The old line in Washington is that the "establishment" controls everything.
But the fights that have resulted in the government shutdown have turned that cliche upside down.
This time, it's the Tea Party and its allies in Congress calling the shots. The "establishment" — on Capitol Hill and in the business community — has so far been on the outs.
You can hear the frustration in the voice of 11-term Rep. Peter King, R-N.Y., as he runs a gantlet of reporters at the Capitol.
"I'm just more concerned about there not being a clean CR," he says amid the hubbub.
The "clean CR" he's referring to would be a continuing resolution to fund the government that isn't attached to defunding or delaying the Affordable Care Act.
That's a basic establishment kind of approach — and it might actually win a majority of both parties in the House if it were to actually come up for a vote.
But it hasn't. What do King's constituents think about that?
"They think we're crazy," he says.
And such is life for a Republican in Congress who is not one of about 30 hard-core conservatives and Tea Party members who see the shutdown as a reasonable and necessary way to fight the Affordable Care Act.
On the same page as King is Pennsylvania Rep. Charlie Dent, a fiscal conservative with a more moderate record on social issues. Dent is trying to build a coalition dedicated to governing and meeting fiscal obligations.
"If there are a couple dozen people ... who just don't have that same sense of governance ... we are going to have to find ways to work around them," he says. "And I'm going to continue to try to do what we can to get out of this shutdown situation and work with whoever is going to be a willing partner, Republican or Democrat."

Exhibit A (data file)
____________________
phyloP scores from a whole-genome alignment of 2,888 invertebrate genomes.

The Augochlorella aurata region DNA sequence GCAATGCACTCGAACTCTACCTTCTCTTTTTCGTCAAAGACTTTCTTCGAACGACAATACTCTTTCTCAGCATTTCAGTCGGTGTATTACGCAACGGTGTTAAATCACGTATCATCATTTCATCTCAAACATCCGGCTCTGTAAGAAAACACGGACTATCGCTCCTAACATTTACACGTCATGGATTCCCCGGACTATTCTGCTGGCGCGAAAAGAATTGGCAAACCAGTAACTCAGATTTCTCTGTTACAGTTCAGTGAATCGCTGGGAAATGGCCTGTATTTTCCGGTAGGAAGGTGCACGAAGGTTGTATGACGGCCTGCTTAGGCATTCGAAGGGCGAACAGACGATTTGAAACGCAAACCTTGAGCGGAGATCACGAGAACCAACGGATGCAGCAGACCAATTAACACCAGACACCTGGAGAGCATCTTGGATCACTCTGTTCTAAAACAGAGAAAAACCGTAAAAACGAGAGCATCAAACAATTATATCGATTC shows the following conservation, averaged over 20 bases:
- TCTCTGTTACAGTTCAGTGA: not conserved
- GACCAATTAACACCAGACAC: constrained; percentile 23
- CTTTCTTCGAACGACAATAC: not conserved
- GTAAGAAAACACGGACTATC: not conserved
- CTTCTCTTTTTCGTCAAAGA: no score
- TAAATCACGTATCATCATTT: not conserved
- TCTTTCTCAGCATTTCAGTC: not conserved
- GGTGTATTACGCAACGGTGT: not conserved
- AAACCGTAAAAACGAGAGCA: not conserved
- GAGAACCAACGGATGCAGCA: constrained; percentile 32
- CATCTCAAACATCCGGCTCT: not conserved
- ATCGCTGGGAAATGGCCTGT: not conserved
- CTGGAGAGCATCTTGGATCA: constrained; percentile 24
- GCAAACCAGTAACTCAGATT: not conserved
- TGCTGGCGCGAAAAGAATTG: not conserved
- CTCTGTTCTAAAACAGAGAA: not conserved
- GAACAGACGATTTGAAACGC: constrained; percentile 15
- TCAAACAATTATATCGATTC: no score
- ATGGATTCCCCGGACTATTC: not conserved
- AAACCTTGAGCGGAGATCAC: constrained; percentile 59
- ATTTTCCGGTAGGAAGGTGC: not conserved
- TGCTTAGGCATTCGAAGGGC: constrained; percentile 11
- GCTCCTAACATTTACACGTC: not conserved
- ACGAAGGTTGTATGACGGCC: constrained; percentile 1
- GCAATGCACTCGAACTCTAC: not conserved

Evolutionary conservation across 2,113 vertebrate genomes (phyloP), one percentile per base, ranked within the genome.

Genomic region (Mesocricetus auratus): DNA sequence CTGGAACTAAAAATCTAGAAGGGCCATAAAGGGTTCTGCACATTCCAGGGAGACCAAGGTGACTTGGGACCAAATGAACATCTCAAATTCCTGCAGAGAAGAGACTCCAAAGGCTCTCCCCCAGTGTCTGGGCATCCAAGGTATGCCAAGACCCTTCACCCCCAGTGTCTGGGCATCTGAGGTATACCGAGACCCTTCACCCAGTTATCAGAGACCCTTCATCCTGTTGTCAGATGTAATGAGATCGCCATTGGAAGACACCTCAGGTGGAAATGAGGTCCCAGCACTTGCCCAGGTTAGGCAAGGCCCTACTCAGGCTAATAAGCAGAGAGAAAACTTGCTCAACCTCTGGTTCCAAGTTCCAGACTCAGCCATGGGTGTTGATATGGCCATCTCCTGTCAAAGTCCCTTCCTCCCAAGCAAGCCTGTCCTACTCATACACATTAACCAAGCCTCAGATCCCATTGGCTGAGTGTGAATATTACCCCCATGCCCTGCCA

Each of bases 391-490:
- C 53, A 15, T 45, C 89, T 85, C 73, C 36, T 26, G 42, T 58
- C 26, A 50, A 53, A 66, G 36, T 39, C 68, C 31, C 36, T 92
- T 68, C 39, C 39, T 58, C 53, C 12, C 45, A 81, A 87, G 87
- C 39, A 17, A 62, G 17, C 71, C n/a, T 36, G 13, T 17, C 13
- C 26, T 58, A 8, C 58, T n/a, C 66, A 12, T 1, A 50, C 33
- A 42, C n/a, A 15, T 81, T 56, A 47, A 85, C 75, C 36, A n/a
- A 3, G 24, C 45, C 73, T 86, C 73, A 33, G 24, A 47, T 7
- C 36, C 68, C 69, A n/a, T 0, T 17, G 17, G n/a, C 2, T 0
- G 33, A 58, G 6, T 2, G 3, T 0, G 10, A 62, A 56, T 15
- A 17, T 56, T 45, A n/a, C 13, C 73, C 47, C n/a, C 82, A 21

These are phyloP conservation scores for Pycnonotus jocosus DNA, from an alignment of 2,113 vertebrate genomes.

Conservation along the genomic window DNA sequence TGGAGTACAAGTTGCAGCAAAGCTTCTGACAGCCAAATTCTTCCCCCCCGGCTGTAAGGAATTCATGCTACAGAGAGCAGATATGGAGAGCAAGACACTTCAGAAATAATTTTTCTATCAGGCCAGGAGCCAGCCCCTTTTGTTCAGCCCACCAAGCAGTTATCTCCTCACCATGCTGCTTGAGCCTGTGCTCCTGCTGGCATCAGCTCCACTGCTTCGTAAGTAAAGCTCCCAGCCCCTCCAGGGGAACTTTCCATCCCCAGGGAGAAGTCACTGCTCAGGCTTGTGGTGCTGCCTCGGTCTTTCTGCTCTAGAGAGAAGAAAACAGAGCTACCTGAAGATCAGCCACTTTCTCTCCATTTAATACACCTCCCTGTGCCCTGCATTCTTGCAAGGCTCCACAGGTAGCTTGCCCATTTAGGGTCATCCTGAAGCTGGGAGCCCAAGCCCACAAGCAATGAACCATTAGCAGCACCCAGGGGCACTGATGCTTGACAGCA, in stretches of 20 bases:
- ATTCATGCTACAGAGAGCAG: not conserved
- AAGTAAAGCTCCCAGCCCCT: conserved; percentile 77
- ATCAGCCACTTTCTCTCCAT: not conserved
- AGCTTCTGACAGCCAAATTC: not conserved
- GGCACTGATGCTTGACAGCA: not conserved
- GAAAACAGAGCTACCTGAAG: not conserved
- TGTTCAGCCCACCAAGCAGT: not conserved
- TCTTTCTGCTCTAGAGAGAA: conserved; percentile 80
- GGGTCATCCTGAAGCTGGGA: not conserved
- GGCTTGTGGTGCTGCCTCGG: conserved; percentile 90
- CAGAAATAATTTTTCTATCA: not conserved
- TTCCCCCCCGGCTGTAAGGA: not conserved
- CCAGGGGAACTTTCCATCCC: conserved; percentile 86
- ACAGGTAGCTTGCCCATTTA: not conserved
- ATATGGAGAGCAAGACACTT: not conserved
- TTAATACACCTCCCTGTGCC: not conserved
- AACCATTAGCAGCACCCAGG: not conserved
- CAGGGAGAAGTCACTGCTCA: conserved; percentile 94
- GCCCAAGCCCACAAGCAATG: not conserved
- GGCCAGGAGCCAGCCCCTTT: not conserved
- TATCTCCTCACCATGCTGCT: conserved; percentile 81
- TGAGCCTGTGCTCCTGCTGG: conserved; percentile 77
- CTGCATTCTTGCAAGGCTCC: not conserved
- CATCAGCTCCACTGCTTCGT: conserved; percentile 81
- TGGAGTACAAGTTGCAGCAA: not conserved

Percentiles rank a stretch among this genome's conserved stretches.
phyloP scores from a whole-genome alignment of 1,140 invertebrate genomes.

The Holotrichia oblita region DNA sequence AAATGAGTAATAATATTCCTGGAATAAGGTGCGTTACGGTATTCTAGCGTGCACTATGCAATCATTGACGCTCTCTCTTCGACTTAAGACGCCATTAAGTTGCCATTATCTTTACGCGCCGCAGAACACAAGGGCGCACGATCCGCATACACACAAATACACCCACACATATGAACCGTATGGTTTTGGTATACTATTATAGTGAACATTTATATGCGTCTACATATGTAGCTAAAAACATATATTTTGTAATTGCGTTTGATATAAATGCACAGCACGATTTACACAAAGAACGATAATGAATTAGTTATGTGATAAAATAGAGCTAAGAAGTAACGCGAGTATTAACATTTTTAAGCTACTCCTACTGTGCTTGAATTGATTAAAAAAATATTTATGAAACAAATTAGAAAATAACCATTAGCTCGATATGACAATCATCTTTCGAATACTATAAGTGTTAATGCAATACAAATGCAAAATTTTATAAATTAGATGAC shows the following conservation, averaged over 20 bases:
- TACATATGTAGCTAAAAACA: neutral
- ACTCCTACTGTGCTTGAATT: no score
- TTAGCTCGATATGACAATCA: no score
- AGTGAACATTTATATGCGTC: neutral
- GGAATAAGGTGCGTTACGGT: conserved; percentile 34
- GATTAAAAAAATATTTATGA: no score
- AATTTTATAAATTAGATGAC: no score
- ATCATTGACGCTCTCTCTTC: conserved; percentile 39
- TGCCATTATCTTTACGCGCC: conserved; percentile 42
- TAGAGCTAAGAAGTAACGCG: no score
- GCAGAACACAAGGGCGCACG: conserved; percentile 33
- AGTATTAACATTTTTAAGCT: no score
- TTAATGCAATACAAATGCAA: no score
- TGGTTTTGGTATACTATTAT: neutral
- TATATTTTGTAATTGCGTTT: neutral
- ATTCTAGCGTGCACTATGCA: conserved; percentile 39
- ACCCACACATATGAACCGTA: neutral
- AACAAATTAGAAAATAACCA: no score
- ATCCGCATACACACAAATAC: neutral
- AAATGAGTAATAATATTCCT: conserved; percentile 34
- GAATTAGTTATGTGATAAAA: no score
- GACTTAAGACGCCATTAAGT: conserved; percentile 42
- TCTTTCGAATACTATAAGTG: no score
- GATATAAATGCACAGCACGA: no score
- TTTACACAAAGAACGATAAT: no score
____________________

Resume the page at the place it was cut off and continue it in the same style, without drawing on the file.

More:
It's not just the congressional establishment that's frustrated.
"I think our CEOs are in the same position — just look at this and are aghast at the behavior," says John Engler, a former Republican governor of Michigan who now heads the Business Roundtable, which is made up of the CEOs of the nation's largest companies. "Sit down and work it out. Stop holding press conferences. Talk to each other and get a deal."
But Tea Party groups level some of their strongest rhetoric at big business as the beneficiaries of bailouts and government favors.
So does Engler think the Business Roundtable's pleas are being heard by those leading this revolt against the establishment?
"I'm not sure they care what anybody has to say," he says.
They certainly are ignoring national polls that show the government shutdown — and linking it to Obamacare — to be very unpopular.
But, says former GOP Rep. Tom Davis of Virginia, they do care about what one group thinks: their most conservative constituents. He notes that the vast majority of those members holding House Speaker John Boehner's feet to the fire are from deep-red Republican districts. That's a result of congressional redistricting that was dominated by GOP-controlled state legislatures.
"They are immune to public opinion, but they are held hostage by Republican opinion," Davis says. "And as long as Republicans continue to support this, they don't really have any political pressure to move."
Davis says there will only be movement when all sides feel enough pain. Right now, he says, the Tea Party caucus thinks it's winning. So do Democrats — which means that those who really want nothing more than a resolution will likely continue to struggle to be heard.
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